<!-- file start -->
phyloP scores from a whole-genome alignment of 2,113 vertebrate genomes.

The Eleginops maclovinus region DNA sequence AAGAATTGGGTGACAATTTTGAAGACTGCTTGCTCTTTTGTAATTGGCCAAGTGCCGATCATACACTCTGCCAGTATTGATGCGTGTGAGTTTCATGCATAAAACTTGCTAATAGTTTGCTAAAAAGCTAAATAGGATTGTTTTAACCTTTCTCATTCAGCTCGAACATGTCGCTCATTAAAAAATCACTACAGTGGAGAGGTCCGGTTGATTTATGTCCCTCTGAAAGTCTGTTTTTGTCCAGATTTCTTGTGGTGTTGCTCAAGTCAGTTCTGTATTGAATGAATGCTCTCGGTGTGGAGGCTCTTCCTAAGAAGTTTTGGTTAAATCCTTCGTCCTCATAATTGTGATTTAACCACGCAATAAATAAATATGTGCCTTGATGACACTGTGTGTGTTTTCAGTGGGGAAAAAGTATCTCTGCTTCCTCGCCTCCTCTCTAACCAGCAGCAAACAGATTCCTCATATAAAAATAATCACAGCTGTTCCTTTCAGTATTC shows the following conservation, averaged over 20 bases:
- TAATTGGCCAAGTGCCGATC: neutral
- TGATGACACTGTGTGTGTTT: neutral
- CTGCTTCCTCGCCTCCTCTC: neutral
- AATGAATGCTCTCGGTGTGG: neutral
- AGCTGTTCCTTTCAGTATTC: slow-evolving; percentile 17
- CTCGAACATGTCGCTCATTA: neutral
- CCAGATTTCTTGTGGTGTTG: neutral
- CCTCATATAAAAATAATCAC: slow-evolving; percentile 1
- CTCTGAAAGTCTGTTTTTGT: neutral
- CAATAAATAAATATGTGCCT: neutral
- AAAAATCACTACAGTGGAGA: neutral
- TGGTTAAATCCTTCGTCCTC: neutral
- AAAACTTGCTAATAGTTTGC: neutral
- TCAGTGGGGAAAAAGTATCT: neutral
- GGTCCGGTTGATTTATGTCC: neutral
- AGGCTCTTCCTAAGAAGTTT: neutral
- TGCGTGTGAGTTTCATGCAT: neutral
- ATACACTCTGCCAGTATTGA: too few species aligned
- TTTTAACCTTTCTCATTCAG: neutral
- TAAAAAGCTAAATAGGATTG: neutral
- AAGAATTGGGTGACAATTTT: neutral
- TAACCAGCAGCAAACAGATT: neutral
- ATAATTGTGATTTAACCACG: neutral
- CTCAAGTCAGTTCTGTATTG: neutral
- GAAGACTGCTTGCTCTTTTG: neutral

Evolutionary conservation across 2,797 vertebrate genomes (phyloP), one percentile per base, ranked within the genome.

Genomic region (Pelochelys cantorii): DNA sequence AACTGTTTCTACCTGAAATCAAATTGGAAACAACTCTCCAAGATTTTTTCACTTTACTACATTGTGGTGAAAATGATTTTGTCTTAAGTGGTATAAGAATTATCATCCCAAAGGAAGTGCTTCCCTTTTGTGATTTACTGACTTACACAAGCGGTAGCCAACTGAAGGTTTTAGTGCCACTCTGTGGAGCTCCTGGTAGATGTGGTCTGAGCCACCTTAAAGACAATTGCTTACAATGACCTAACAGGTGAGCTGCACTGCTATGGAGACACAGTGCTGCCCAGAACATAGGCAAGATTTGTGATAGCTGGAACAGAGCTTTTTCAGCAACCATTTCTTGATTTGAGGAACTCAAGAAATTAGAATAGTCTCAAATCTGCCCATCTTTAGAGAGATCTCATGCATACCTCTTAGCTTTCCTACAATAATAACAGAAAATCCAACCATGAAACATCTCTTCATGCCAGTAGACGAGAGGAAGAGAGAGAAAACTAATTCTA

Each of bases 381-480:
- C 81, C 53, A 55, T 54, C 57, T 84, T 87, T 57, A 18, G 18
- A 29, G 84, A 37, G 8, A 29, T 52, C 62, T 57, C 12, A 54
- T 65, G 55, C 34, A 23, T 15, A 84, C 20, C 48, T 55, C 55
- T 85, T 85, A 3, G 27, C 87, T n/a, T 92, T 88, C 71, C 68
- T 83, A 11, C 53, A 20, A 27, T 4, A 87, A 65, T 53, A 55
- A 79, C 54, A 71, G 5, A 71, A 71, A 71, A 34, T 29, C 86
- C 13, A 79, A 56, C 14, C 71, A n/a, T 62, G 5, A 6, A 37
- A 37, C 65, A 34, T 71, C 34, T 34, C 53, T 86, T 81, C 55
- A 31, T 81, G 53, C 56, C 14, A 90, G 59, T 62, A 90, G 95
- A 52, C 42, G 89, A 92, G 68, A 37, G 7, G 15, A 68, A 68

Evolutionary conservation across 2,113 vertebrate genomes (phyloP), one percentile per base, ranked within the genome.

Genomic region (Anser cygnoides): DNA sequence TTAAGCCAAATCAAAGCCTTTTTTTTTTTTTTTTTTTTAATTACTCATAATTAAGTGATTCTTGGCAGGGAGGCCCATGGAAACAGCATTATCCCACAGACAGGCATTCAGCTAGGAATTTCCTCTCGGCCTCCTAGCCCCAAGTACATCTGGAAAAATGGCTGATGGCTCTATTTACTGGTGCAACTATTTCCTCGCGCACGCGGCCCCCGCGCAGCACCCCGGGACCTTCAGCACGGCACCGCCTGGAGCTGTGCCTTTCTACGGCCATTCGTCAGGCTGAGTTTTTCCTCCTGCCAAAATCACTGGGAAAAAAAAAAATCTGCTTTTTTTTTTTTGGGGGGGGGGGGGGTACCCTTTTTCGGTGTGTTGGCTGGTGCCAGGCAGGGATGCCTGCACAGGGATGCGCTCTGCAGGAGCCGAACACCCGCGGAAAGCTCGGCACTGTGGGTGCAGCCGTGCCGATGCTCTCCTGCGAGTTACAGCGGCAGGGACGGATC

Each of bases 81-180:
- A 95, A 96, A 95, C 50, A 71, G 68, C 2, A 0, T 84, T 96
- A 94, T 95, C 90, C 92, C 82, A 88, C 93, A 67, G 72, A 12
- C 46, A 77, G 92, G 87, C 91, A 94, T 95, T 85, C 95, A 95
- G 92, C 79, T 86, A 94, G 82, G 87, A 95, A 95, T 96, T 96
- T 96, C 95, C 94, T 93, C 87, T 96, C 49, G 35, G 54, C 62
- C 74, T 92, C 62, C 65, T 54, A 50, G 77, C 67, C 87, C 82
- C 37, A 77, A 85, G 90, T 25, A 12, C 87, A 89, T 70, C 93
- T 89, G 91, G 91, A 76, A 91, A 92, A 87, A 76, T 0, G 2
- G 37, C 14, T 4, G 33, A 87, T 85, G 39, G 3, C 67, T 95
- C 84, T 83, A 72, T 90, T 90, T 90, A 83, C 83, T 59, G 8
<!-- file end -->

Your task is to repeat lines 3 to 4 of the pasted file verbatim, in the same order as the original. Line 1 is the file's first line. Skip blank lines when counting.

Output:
- TAATTGGCCAAGTGCCGATC: neutral
- TGATGACACTGTGTGTGTTT: neutral